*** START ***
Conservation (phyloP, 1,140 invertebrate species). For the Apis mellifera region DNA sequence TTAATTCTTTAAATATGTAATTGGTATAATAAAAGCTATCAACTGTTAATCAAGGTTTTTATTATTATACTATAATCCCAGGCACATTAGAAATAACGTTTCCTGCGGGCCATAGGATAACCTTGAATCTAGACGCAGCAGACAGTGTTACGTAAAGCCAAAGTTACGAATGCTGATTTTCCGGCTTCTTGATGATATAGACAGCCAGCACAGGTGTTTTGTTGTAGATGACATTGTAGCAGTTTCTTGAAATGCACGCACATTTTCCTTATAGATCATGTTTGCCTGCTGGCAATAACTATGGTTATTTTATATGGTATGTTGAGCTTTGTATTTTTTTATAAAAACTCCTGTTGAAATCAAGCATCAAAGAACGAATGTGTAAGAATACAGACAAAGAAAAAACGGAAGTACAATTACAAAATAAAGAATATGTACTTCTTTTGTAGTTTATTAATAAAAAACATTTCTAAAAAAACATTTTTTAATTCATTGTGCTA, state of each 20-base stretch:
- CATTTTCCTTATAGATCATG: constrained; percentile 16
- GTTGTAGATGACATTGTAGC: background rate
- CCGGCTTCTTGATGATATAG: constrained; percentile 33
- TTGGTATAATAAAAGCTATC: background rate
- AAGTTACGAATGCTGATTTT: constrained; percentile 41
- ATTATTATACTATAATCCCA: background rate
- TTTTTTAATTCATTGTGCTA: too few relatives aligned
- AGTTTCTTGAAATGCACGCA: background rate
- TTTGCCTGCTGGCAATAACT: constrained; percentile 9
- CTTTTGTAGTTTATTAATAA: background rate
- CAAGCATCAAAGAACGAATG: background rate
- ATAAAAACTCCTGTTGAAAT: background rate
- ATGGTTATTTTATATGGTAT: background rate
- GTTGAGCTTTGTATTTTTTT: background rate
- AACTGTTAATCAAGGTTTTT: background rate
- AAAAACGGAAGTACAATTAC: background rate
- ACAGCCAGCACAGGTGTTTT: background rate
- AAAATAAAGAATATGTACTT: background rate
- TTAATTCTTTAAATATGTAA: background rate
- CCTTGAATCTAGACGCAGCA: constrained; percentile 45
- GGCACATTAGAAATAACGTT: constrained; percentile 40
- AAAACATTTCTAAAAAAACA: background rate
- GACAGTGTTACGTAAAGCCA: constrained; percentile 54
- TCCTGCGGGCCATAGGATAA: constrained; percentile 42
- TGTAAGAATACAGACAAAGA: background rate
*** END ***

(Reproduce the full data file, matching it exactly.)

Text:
Conservation (phyloP, 1,140 invertebrate species). For the Apis mellifera region DNA sequence TTAATTCTTTAAATATGTAATTGGTATAATAAAAGCTATCAACTGTTAATCAAGGTTTTTATTATTATACTATAATCCCAGGCACATTAGAAATAACGTTTCCTGCGGGCCATAGGATAACCTTGAATCTAGACGCAGCAGACAGTGTTACGTAAAGCCAAAGTTACGAATGCTGATTTTCCGGCTTCTTGATGATATAGACAGCCAGCACAGGTGTTTTGTTGTAGATGACATTGTAGCAGTTTCTTGAAATGCACGCACATTTTCCTTATAGATCATGTTTGCCTGCTGGCAATAACTATGGTTATTTTATATGGTATGTTGAGCTTTGTATTTTTTTATAAAAACTCCTGTTGAAATCAAGCATCAAAGAACGAATGTGTAAGAATACAGACAAAGAAAAAACGGAAGTACAATTACAAAATAAAGAATATGTACTTCTTTTGTAGTTTATTAATAAAAAACATTTCTAAAAAAACATTTTTTAATTCATTGTGCTA, state of each 20-base stretch:
- CATTTTCCTTATAGATCATG: constrained; percentile 16
- GTTGTAGATGACATTGTAGC: background rate
- CCGGCTTCTTGATGATATAG: constrained; percentile 33
- TTGGTATAATAAAAGCTATC: background rate
- AAGTTACGAATGCTGATTTT: constrained; percentile 41
- ATTATTATACTATAATCCCA: background rate
- TTTTTTAATTCATTGTGCTA: too few relatives aligned
- AGTTTCTTGAAATGCACGCA: background rate
- TTTGCCTGCTGGCAATAACT: constrained; percentile 9
- CTTTTGTAGTTTATTAATAA: background rate
- CAAGCATCAAAGAACGAATG: background rate
- ATAAAAACTCCTGTTGAAAT: background rate
- ATGGTTATTTTATATGGTAT: background rate
- GTTGAGCTTTGTATTTTTTT: background rate
- AACTGTTAATCAAGGTTTTT: background rate
- AAAAACGGAAGTACAATTAC: background rate
- ACAGCCAGCACAGGTGTTTT: background rate
- AAAATAAAGAATATGTACTT: background rate
- TTAATTCTTTAAATATGTAA: background rate
- CCTTGAATCTAGACGCAGCA: constrained; percentile 45
- GGCACATTAGAAATAACGTT: constrained; percentile 40
- AAAACATTTCTAAAAAAACA: background rate
- GACAGTGTTACGTAAAGCCA: constrained; percentile 54
- TCCTGCGGGCCATAGGATAA: constrained; percentile 42
- TGTAAGAATACAGACAAAGA: background rate